LM54-trinity_bldg.jpg (77132 bytes) New York Architecture Images- Lower Manhattan



Francis H. Kimball


111 and 115 Broadway at Thames Street.




Historicist Skyscrapers , Neo-Gothic


limestone-faced. 22 floors, 308 feet (94 m) high


Office Building


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Trinity and U.S. Realty Buildings (offices), 111 and 115 Broadway, straddling Thames St. W. side. 1904-1907. Both by Francis H. Kimball. Renovated 1988-1989. Swanke Hayden Connell.

These are richly detailed buildings with "broken Gothic forms."

Both buildings "were designed with Gothic detail to harmonize with neighboring Trinity Church."

"The construction of these enormous slabs was a major undertaking, entailing the relocation of Thames Street and the construction of caissons 80 feet into the marshy subsoil. The limestone-faced buildings are carefully detailed with towers, gables, and fanciful carved ornament."

Source: AIA Guide to New York City, 4th ed.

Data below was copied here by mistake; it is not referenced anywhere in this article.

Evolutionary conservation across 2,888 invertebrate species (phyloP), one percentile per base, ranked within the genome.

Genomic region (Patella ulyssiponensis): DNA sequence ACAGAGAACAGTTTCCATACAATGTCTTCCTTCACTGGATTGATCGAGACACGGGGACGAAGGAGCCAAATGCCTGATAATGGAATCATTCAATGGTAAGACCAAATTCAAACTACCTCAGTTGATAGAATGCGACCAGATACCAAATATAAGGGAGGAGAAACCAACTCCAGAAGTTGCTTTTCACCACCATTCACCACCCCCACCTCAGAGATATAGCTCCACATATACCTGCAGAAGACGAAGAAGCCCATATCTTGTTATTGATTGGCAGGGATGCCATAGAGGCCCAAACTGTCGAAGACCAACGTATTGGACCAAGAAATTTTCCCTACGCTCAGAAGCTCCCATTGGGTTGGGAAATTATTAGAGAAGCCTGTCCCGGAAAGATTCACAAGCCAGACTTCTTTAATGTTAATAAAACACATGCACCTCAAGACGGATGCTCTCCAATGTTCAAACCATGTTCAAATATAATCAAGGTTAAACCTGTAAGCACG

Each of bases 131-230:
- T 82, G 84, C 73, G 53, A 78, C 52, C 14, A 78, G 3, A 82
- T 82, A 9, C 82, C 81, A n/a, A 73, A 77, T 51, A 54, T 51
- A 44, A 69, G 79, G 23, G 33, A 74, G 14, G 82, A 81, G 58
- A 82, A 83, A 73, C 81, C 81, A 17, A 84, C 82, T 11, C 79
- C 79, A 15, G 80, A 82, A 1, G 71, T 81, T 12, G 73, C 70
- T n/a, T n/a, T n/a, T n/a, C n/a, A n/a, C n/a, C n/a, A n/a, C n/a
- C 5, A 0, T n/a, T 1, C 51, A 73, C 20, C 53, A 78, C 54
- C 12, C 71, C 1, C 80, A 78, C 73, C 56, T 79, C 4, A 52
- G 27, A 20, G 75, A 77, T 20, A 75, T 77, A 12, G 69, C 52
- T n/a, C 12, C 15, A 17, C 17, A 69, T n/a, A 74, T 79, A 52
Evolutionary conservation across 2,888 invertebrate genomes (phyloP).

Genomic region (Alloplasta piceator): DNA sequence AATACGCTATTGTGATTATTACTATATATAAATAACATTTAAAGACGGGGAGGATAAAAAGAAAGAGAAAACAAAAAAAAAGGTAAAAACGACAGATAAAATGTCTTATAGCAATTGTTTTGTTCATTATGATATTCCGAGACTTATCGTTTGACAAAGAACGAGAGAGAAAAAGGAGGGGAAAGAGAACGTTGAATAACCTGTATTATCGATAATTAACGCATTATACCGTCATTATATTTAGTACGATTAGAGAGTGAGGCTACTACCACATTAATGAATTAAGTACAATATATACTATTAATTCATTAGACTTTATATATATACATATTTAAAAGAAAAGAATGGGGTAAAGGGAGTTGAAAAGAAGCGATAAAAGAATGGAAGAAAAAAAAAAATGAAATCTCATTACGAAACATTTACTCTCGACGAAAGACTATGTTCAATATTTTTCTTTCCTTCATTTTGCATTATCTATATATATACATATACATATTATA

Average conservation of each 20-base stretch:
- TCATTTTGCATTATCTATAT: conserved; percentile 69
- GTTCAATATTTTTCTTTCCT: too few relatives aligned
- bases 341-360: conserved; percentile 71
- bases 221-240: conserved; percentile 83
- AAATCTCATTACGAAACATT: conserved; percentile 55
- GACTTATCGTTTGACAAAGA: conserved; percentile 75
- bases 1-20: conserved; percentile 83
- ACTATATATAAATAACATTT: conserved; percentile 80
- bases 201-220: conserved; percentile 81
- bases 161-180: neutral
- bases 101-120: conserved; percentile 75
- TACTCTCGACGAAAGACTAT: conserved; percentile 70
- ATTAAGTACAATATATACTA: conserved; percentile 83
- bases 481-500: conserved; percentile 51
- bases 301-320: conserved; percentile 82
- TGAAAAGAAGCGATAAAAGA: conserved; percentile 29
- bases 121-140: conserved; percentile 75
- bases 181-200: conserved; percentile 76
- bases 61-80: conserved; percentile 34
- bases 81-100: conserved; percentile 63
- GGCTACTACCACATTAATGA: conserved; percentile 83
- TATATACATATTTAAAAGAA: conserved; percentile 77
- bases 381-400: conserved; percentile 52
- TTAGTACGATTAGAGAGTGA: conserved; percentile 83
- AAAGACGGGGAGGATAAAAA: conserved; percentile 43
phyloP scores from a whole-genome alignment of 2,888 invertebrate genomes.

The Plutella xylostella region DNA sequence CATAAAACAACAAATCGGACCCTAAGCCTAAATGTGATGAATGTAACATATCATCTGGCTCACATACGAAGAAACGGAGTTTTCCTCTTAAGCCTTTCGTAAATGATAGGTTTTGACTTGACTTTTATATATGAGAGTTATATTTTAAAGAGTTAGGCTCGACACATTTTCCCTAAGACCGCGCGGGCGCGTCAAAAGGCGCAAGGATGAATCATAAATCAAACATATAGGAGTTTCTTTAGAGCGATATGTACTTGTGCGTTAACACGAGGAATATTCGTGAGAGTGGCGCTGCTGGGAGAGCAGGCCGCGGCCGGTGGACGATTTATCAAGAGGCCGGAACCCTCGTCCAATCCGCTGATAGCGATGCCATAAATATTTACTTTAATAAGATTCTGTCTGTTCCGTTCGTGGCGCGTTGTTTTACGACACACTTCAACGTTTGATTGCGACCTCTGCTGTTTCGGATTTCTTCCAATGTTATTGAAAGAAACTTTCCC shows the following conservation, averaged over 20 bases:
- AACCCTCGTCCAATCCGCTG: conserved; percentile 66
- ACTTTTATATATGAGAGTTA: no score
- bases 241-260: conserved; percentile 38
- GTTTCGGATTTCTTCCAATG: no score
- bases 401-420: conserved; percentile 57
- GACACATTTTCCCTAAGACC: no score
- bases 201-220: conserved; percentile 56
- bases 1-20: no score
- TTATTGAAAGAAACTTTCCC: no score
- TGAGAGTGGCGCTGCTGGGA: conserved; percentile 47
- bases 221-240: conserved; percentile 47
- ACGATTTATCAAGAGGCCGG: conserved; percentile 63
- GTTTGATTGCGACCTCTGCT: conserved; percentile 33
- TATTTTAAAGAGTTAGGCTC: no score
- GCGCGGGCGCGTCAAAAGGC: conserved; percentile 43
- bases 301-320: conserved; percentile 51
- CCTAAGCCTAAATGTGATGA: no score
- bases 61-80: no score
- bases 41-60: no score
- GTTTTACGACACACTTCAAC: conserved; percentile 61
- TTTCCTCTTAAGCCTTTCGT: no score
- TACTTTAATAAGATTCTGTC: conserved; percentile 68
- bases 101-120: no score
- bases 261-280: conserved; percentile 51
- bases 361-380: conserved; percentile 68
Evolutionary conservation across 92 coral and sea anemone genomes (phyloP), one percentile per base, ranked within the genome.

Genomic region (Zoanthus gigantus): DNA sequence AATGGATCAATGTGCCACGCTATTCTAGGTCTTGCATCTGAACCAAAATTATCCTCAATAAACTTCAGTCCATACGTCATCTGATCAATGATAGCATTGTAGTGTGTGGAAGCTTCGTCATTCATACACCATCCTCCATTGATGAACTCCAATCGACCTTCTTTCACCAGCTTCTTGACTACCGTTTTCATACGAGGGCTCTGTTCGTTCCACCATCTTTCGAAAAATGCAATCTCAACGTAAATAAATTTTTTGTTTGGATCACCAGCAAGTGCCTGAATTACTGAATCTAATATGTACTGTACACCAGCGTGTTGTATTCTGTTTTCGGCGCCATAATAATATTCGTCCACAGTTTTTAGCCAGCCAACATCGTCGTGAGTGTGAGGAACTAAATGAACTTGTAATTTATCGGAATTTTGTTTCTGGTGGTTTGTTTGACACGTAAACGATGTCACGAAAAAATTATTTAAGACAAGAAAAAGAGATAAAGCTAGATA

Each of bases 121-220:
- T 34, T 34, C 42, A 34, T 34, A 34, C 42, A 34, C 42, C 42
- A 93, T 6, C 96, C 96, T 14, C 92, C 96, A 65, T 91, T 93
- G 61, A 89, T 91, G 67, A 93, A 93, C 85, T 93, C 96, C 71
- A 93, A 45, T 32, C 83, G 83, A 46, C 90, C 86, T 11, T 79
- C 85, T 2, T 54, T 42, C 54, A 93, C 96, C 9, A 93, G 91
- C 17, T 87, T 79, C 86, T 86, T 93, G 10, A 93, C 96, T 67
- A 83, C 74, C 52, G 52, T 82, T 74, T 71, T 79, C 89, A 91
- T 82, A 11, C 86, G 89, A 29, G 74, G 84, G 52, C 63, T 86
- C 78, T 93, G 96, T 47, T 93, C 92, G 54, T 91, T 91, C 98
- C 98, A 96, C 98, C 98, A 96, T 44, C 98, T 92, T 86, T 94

From time to time, some buildings were conceived according to their immediate environment, and not as egomaniac materializations of their owners or architects (as it was the case of the near Equitable and Adams Express Bldgs). This wish was manifested by the promoter, the mighty U.S. Realty & Construction Co., regarding the proximity of the venerable Trinity Church, erected in 1846. Francis H. Kimball -as famous in these years as Cass Gilbert, Clinton & Russell or McKim, Meade & White- naturally chose a gothic decoration. Given the odd shape of the site -two very narrow and long plots separated by Thames Street-, the result is a masterpiece. Permission was granted by the city to move Thames Street 28 feet to the north and to close Temple Street, but the width between the two blocks remained very small (35 feet!). Owing to delay problem concerning the demolition of the previous buildings, the U.S. Realty was built two years after the Trinity, and they bear many differences. The Trinity is headed, at the Broadway/Thames angle, by a cupola, while the U.S. Realty is topped by crenellated frontons. The gothic language is limited to door and window frames (flamboyant or roman), applied on a flat surface, pinnacles and crenellated friezes, the base and the upper part being provided with wide windows. The steel footbridge joining the two buildings at the roof was added in 1912.